11 03 2009
Mason

“James said, “You have not because you ask not.”
Jesus said, “Ask and you will receive … (Mat. 7)”

See it’s things like that which make me uncomfortable with Pentecostalism. Neither of those passages have anything to do with sign gifts in context, but so often any verse about faith or asking is linked to miracles and signs

“Jesus spoke of a ‘baptism’ in (with) the Holy Spirit (Acts 1) so why would we not be looking for this as believers?”

I know for me personally, and I’d guess for Grant as well though I hesitate to speak for others, that I have no intention of denying the idea that we are baptized in the Spirit. What I contest is the idea that this happens at some point other than the moment of salvation, at some later date that makes you a first class specially empowered Christian. That is something I see no Biblical warrant for, and I think it leads to a great many damaging beliefs.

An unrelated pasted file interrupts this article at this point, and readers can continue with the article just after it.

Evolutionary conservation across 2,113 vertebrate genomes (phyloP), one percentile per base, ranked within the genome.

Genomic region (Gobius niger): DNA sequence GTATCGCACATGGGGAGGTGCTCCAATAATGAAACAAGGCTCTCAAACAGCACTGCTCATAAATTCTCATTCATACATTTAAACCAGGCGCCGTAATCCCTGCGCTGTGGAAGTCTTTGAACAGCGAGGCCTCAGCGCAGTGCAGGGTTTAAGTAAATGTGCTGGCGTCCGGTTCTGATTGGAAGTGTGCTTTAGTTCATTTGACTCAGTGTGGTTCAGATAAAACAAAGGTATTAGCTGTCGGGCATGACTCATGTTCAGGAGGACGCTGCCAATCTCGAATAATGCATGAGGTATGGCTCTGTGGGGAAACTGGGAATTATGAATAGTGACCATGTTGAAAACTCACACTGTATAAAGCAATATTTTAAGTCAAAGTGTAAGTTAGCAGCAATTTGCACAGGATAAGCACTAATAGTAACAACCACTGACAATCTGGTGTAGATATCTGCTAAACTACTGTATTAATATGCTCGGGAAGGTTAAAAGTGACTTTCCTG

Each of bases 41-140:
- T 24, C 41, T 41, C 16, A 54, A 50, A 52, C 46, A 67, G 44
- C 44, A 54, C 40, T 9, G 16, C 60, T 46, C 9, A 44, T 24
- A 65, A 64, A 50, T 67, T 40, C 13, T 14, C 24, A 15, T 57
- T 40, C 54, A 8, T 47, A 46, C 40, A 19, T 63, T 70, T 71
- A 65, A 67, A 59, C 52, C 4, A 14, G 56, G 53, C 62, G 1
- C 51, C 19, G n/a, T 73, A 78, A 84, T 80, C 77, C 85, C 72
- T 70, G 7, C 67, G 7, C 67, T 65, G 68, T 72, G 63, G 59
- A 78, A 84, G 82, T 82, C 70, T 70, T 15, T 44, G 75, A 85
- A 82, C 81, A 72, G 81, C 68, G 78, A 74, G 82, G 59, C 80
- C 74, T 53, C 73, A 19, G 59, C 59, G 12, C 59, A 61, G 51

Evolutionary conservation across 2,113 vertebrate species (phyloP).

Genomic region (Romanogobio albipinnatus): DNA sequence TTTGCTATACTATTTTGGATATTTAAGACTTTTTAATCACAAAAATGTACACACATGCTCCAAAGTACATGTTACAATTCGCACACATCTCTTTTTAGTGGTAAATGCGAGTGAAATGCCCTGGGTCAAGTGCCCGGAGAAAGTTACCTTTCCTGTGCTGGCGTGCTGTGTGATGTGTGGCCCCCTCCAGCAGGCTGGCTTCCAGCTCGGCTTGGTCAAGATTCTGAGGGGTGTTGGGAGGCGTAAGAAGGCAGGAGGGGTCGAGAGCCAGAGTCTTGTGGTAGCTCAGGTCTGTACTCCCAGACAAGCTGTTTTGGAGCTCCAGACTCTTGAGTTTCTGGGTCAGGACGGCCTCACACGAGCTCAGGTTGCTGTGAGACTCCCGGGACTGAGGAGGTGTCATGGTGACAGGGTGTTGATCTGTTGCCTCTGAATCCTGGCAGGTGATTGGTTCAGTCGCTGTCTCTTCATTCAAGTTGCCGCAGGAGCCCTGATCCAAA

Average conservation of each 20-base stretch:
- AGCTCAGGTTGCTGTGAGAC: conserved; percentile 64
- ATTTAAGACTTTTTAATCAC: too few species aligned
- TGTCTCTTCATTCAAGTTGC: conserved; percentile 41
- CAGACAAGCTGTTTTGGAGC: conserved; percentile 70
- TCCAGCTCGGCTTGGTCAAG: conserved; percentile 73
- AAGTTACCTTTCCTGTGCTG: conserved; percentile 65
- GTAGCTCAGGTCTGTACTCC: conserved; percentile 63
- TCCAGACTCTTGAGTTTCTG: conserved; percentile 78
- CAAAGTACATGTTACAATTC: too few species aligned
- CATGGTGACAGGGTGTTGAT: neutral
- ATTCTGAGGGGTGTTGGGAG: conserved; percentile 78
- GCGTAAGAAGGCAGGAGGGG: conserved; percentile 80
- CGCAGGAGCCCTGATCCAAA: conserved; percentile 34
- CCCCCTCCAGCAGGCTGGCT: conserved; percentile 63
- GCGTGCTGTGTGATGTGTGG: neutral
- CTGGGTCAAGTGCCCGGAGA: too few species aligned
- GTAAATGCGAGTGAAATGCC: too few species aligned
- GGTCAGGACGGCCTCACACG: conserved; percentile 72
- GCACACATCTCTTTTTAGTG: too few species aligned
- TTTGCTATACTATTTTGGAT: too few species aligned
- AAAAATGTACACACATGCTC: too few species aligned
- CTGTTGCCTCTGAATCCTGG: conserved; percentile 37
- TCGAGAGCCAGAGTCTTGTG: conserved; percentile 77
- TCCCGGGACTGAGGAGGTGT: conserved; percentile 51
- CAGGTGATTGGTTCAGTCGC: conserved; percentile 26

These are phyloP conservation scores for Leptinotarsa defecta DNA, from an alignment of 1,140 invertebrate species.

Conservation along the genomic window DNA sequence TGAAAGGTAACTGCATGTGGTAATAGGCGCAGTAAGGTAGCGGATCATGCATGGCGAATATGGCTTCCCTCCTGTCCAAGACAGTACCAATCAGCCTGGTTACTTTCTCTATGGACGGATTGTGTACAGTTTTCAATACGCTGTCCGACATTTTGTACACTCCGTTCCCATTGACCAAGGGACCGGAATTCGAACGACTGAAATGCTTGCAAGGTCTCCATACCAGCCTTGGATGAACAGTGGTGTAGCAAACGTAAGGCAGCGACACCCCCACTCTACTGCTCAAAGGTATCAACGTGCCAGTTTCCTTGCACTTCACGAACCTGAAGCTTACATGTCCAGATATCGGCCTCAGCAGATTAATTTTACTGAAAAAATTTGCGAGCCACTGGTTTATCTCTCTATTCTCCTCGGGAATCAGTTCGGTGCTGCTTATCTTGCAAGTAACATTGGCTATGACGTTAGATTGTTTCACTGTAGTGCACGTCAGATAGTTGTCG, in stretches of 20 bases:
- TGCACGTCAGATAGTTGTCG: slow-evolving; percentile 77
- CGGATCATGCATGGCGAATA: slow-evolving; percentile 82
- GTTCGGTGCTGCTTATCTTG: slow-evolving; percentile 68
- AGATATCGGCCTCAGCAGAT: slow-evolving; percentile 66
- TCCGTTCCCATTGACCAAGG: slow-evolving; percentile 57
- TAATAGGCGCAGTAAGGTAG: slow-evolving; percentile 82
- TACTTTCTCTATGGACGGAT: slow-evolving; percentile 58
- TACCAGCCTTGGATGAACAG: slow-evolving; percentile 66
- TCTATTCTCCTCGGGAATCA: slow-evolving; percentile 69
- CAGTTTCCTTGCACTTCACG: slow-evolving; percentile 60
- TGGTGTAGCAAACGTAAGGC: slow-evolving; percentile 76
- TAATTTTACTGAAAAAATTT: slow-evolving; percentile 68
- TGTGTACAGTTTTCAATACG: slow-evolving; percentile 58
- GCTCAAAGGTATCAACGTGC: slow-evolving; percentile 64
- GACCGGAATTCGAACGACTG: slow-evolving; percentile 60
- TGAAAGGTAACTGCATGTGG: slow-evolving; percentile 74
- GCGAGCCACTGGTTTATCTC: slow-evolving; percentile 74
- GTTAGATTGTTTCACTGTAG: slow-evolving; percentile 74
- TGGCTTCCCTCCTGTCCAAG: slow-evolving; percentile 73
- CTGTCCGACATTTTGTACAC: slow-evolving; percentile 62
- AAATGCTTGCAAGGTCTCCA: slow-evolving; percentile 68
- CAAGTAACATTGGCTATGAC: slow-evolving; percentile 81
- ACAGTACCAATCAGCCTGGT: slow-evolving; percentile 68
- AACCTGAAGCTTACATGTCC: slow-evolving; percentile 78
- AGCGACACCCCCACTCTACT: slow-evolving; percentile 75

11 03 2009
wellwateredgarden

Read the first seven verses of Acts 19.

11 03 2009
aworthydiscussion

Easy there tiger.

11 03 2009
wellwateredgarden

Just because some (even many) people distort and abuse the teachings of Jesus, Peter and Paul, does not mean that their teachings cannot be trusted and believed and sought after. The trick is not to start another church every time a person discovers a biblical passage he hadn’t seen before.

Too many Christians err on the side of not believing enough under the guise of humbleness. We know from Revelation 3 that lukewarmness is not considred an asset by Jesus.